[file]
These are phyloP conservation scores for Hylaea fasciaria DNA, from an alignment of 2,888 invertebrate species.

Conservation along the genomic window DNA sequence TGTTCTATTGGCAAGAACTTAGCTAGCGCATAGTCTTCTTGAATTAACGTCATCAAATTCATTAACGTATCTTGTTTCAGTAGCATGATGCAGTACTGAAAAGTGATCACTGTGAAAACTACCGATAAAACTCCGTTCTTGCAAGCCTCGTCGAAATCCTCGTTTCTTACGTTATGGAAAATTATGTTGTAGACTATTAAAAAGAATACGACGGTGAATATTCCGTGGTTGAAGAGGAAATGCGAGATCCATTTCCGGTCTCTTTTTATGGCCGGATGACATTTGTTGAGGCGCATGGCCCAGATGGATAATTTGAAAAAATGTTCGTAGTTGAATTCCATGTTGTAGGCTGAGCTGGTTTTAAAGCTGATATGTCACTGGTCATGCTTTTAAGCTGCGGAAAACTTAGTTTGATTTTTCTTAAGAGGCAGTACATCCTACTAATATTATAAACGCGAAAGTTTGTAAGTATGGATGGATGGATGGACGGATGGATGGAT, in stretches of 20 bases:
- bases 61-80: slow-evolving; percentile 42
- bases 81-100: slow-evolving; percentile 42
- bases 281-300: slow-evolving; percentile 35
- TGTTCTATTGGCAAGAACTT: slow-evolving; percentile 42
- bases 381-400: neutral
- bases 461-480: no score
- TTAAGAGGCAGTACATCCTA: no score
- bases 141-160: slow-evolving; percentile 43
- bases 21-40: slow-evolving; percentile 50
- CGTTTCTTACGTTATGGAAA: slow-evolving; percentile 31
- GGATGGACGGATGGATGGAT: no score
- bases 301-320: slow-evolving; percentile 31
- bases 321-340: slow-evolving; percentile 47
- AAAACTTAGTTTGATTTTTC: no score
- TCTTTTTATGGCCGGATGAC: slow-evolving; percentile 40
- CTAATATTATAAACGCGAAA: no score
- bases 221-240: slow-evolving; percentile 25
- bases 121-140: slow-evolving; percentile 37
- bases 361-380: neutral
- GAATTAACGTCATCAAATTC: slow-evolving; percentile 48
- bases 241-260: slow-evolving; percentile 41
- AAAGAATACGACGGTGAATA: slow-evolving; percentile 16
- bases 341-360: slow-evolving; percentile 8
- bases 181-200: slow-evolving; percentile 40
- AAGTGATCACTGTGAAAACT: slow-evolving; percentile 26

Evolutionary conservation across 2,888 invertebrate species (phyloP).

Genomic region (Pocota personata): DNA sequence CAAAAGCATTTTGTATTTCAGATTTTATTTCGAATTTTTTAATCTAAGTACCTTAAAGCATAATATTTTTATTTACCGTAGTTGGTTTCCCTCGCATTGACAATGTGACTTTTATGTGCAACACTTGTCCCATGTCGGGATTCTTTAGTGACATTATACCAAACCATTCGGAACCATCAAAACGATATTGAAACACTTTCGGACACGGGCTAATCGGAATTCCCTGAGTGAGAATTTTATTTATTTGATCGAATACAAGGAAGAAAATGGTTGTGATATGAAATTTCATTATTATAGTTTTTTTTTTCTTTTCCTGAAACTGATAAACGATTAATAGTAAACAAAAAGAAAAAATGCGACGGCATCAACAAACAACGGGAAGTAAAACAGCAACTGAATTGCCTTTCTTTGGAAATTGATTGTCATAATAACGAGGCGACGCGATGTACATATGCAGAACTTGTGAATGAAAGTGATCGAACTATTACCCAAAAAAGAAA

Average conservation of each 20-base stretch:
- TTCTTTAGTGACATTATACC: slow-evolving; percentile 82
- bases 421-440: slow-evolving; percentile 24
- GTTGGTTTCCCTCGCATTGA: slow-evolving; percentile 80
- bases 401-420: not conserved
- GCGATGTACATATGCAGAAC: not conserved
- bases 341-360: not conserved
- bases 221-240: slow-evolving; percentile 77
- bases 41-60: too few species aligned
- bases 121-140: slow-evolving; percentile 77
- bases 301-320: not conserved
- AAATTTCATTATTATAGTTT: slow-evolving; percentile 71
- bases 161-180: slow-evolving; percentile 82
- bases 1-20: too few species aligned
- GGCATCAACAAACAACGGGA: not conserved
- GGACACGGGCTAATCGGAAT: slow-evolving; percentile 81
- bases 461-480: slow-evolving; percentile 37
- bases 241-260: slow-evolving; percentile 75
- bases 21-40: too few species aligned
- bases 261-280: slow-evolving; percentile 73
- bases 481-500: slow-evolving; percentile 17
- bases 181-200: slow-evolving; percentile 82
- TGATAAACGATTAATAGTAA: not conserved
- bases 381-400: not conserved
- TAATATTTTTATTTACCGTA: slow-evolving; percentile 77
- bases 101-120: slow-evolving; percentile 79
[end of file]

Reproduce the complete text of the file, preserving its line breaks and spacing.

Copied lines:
These are phyloP conservation scores for Hylaea fasciaria DNA, from an alignment of 2,888 invertebrate species.

Conservation along the genomic window DNA sequence TGTTCTATTGGCAAGAACTTAGCTAGCGCATAGTCTTCTTGAATTAACGTCATCAAATTCATTAACGTATCTTGTTTCAGTAGCATGATGCAGTACTGAAAAGTGATCACTGTGAAAACTACCGATAAAACTCCGTTCTTGCAAGCCTCGTCGAAATCCTCGTTTCTTACGTTATGGAAAATTATGTTGTAGACTATTAAAAAGAATACGACGGTGAATATTCCGTGGTTGAAGAGGAAATGCGAGATCCATTTCCGGTCTCTTTTTATGGCCGGATGACATTTGTTGAGGCGCATGGCCCAGATGGATAATTTGAAAAAATGTTCGTAGTTGAATTCCATGTTGTAGGCTGAGCTGGTTTTAAAGCTGATATGTCACTGGTCATGCTTTTAAGCTGCGGAAAACTTAGTTTGATTTTTCTTAAGAGGCAGTACATCCTACTAATATTATAAACGCGAAAGTTTGTAAGTATGGATGGATGGATGGACGGATGGATGGAT, in stretches of 20 bases:
- bases 61-80: slow-evolving; percentile 42
- bases 81-100: slow-evolving; percentile 42
- bases 281-300: slow-evolving; percentile 35
- TGTTCTATTGGCAAGAACTT: slow-evolving; percentile 42
- bases 381-400: neutral
- bases 461-480: no score
- TTAAGAGGCAGTACATCCTA: no score
- bases 141-160: slow-evolving; percentile 43
- bases 21-40: slow-evolving; percentile 50
- CGTTTCTTACGTTATGGAAA: slow-evolving; percentile 31
- GGATGGACGGATGGATGGAT: no score
- bases 301-320: slow-evolving; percentile 31
- bases 321-340: slow-evolving; percentile 47
- AAAACTTAGTTTGATTTTTC: no score
- TCTTTTTATGGCCGGATGAC: slow-evolving; percentile 40
- CTAATATTATAAACGCGAAA: no score
- bases 221-240: slow-evolving; percentile 25
- bases 121-140: slow-evolving; percentile 37
- bases 361-380: neutral
- GAATTAACGTCATCAAATTC: slow-evolving; percentile 48
- bases 241-260: slow-evolving; percentile 41
- AAAGAATACGACGGTGAATA: slow-evolving; percentile 16
- bases 341-360: slow-evolving; percentile 8
- bases 181-200: slow-evolving; percentile 40
- AAGTGATCACTGTGAAAACT: slow-evolving; percentile 26

Evolutionary conservation across 2,888 invertebrate species (phyloP).

Genomic region (Pocota personata): DNA sequence CAAAAGCATTTTGTATTTCAGATTTTATTTCGAATTTTTTAATCTAAGTACCTTAAAGCATAATATTTTTATTTACCGTAGTTGGTTTCCCTCGCATTGACAATGTGACTTTTATGTGCAACACTTGTCCCATGTCGGGATTCTTTAGTGACATTATACCAAACCATTCGGAACCATCAAAACGATATTGAAACACTTTCGGACACGGGCTAATCGGAATTCCCTGAGTGAGAATTTTATTTATTTGATCGAATACAAGGAAGAAAATGGTTGTGATATGAAATTTCATTATTATAGTTTTTTTTTTCTTTTCCTGAAACTGATAAACGATTAATAGTAAACAAAAAGAAAAAATGCGACGGCATCAACAAACAACGGGAAGTAAAACAGCAACTGAATTGCCTTTCTTTGGAAATTGATTGTCATAATAACGAGGCGACGCGATGTACATATGCAGAACTTGTGAATGAAAGTGATCGAACTATTACCCAAAAAAGAAA

Average conservation of each 20-base stretch:
- TTCTTTAGTGACATTATACC: slow-evolving; percentile 82
- bases 421-440: slow-evolving; percentile 24
- GTTGGTTTCCCTCGCATTGA: slow-evolving; percentile 80
- bases 401-420: not conserved
- GCGATGTACATATGCAGAAC: not conserved
- bases 341-360: not conserved
- bases 221-240: slow-evolving; percentile 77
- bases 41-60: too few species aligned
- bases 121-140: slow-evolving; percentile 77
- bases 301-320: not conserved
- AAATTTCATTATTATAGTTT: slow-evolving; percentile 71
- bases 161-180: slow-evolving; percentile 82
- bases 1-20: too few species aligned
- GGCATCAACAAACAACGGGA: not conserved
- GGACACGGGCTAATCGGAAT: slow-evolving; percentile 81
- bases 461-480: slow-evolving; percentile 37
- bases 241-260: slow-evolving; percentile 75
- bases 21-40: too few species aligned
- bases 261-280: slow-evolving; percentile 73
- bases 481-500: slow-evolving; percentile 17
- bases 181-200: slow-evolving; percentile 82
- TGATAAACGATTAATAGTAA: not conserved
- bases 381-400: not conserved
- TAATATTTTTATTTACCGTA: slow-evolving; percentile 77
- bases 101-120: slow-evolving; percentile 79